In The Virginia Tech Tragedy, What Is The Right Amount Of Coverage?

It has now been two days since the shootings at Virginia Tech, and the discussion is starting about how much coverage the media is devoting to the tragedy. For the last two nights, the "Evening News" has aired in an expanded hour-long version, almost all of which has been devoted to the shootings. CBS also aired an hour-long special last night, "Virginia Tech: Anatomy Of A Rampage," part 1 of which you can watch by clicking on the video box.

Other networks have aired similar specials, and the cable networks have covered the story almost exclusively since it broke. Newspapers and the Internet have also been an invaluable and easily accessible resource for those looking for more information. Yesterday, I posted a quote from a Paul Farhi story in the Washington Post complaining about the lack of coverage of the tragedy in primetime; that piece prompted this exchange in a Washington Post online chat, an exchange highlighted by Jim Romenesko:
Too much coverage or not enough?: Am I the only one who thought the coverage was excessive? From the parts I saw around 7 p.m., while not prime time, it seemed like the stations were reporting the same information over and over again to the point that it seemed a little ridiculous as there was no new information being released.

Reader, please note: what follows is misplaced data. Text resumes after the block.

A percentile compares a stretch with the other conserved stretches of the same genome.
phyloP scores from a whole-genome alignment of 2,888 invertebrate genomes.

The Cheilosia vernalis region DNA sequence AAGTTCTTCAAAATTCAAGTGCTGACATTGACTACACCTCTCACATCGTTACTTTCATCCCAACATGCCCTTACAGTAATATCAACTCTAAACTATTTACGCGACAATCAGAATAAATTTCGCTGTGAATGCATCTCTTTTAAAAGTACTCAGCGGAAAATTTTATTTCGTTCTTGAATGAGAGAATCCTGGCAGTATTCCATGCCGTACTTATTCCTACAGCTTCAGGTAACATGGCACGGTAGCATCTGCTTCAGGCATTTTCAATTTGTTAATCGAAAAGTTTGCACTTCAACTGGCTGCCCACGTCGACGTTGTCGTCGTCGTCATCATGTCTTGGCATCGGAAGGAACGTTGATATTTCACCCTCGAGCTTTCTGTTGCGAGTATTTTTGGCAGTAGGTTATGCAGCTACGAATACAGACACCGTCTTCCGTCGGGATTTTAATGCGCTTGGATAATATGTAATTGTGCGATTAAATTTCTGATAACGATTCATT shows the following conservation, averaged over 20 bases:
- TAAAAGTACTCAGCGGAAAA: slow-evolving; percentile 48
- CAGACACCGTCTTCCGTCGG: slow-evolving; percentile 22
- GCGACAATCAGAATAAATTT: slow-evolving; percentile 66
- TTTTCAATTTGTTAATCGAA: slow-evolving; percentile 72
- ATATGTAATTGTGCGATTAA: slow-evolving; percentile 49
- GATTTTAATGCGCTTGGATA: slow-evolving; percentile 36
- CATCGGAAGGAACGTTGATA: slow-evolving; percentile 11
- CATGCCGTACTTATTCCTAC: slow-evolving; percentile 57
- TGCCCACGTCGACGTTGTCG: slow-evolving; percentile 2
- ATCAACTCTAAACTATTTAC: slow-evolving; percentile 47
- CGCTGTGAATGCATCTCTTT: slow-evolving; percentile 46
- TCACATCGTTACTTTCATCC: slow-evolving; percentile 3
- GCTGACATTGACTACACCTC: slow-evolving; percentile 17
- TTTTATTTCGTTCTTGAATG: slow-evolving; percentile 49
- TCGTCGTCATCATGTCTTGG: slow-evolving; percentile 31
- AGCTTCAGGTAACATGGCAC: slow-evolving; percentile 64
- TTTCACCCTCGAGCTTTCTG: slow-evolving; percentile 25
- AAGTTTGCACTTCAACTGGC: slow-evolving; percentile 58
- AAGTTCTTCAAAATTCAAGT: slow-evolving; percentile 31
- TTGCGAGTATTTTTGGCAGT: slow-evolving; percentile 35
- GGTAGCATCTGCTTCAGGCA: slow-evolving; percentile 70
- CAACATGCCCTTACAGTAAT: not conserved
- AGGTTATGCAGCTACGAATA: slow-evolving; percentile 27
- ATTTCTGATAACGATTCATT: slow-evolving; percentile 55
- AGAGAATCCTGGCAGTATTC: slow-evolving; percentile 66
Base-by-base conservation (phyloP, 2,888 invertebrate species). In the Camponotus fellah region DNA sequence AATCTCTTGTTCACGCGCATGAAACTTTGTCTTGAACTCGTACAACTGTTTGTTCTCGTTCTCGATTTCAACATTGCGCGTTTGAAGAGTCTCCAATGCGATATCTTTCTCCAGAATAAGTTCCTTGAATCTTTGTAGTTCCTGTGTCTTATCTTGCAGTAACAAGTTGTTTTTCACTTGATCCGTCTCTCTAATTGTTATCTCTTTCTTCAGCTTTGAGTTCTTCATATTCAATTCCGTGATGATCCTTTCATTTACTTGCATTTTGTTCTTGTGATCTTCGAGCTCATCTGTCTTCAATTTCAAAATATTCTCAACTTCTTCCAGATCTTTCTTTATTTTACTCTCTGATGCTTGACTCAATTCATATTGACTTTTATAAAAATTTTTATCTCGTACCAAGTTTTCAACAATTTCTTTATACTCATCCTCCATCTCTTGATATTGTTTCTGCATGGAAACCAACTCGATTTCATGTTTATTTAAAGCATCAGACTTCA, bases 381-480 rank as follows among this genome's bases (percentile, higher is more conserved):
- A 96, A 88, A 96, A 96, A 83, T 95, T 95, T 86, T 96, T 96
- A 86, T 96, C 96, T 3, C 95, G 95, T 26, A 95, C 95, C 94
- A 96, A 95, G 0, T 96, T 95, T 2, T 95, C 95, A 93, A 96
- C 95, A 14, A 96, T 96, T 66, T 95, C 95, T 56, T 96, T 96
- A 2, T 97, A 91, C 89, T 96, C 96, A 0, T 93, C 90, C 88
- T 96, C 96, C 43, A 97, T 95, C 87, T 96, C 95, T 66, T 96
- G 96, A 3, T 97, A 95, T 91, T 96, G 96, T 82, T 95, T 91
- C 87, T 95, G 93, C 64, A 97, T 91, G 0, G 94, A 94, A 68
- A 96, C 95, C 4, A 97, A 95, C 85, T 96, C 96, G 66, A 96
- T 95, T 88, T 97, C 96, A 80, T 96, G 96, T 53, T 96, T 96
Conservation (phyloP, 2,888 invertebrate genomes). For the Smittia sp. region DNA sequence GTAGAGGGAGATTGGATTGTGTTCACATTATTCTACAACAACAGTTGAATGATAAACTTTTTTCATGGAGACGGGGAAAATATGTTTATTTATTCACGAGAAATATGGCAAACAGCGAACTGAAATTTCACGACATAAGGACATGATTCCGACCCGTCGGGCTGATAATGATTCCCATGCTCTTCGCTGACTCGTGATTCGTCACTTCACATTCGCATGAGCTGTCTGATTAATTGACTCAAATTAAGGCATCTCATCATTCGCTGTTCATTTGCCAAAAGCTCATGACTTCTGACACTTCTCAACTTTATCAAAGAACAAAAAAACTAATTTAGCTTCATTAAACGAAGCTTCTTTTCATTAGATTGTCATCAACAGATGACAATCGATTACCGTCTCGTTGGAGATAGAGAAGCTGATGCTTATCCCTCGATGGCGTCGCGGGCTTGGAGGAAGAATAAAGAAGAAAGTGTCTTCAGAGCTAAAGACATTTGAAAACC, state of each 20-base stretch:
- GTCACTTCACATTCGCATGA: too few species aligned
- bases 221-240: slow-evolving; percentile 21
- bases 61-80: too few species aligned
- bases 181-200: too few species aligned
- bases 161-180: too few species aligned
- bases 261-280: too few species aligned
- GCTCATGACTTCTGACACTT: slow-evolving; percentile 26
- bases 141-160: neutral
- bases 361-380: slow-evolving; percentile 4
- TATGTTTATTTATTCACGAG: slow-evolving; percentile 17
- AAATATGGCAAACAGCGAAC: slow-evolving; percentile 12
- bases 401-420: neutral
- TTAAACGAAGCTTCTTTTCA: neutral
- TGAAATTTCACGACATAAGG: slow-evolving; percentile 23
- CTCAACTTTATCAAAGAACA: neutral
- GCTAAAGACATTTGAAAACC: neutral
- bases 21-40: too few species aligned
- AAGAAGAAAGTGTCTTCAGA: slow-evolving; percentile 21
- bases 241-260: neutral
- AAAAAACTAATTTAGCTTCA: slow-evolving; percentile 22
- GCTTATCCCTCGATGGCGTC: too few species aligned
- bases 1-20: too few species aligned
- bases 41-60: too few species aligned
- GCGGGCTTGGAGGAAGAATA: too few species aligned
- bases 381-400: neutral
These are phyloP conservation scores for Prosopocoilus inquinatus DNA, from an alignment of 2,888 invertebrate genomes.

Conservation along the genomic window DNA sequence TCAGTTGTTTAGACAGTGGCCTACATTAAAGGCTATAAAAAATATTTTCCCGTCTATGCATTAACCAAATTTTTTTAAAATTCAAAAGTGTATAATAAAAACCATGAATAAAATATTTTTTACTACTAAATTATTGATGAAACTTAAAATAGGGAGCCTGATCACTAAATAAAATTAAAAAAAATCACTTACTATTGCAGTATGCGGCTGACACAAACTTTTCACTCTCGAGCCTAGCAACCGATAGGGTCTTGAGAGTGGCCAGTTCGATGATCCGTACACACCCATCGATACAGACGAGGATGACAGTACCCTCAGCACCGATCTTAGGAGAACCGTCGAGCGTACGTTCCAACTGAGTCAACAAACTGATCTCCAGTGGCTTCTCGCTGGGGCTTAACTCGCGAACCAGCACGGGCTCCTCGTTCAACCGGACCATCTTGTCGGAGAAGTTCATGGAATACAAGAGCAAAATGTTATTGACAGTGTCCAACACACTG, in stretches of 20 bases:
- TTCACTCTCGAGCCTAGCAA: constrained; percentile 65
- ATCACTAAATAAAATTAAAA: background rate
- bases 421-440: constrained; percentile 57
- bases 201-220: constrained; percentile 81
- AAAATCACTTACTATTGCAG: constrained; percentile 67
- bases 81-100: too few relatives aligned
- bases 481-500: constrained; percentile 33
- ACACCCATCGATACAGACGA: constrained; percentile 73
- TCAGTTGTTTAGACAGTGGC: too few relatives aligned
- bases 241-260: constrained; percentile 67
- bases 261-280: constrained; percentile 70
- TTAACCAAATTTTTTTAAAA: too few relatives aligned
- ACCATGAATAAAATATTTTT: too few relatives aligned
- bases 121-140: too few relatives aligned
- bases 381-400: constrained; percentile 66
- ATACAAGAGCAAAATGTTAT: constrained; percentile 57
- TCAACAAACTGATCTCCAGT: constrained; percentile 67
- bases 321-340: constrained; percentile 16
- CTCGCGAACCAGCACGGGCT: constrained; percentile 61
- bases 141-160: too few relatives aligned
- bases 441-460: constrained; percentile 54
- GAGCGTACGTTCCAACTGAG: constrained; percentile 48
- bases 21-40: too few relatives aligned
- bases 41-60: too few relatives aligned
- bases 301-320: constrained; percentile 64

Paul Farhi: Don't get me wrong: I'm not arguing for repetition. I AM arguing for putting important news in front of people during the hours most them watch TV. I also found interesting the comments from Tom Kunkel at the Univ. of Md. and Tom Rosenstiel at the Project for Excellence in Journalism, who said putting the news in primetime is *symbolically* important because it says to the public "This is what we should be focused on as a nation."
There is little doubt that the coverage has, at times, seemed repetitious – though it's somewhat unfair to blame news outlets for that fact, as they have had a lot of airtime to fill, and have largely done so admirably. My only complaint is that, in the early going, there was more discussion about who we should blame than seemed appropriate so soon after the tragedy.

Indeed, it's difficult to make the case, with all of the resources available to news consumers, that those who want to follow this story have been underserved. But the argument made above, that the networks should have given the story more primetime coverage for symbolic reasons, is worth thinking about. When a tragedy like this takes place, do television networks have a responsibility to put it front and center during primetime in order to focus the nation's attention – even if they have little to add to the coverage already available?

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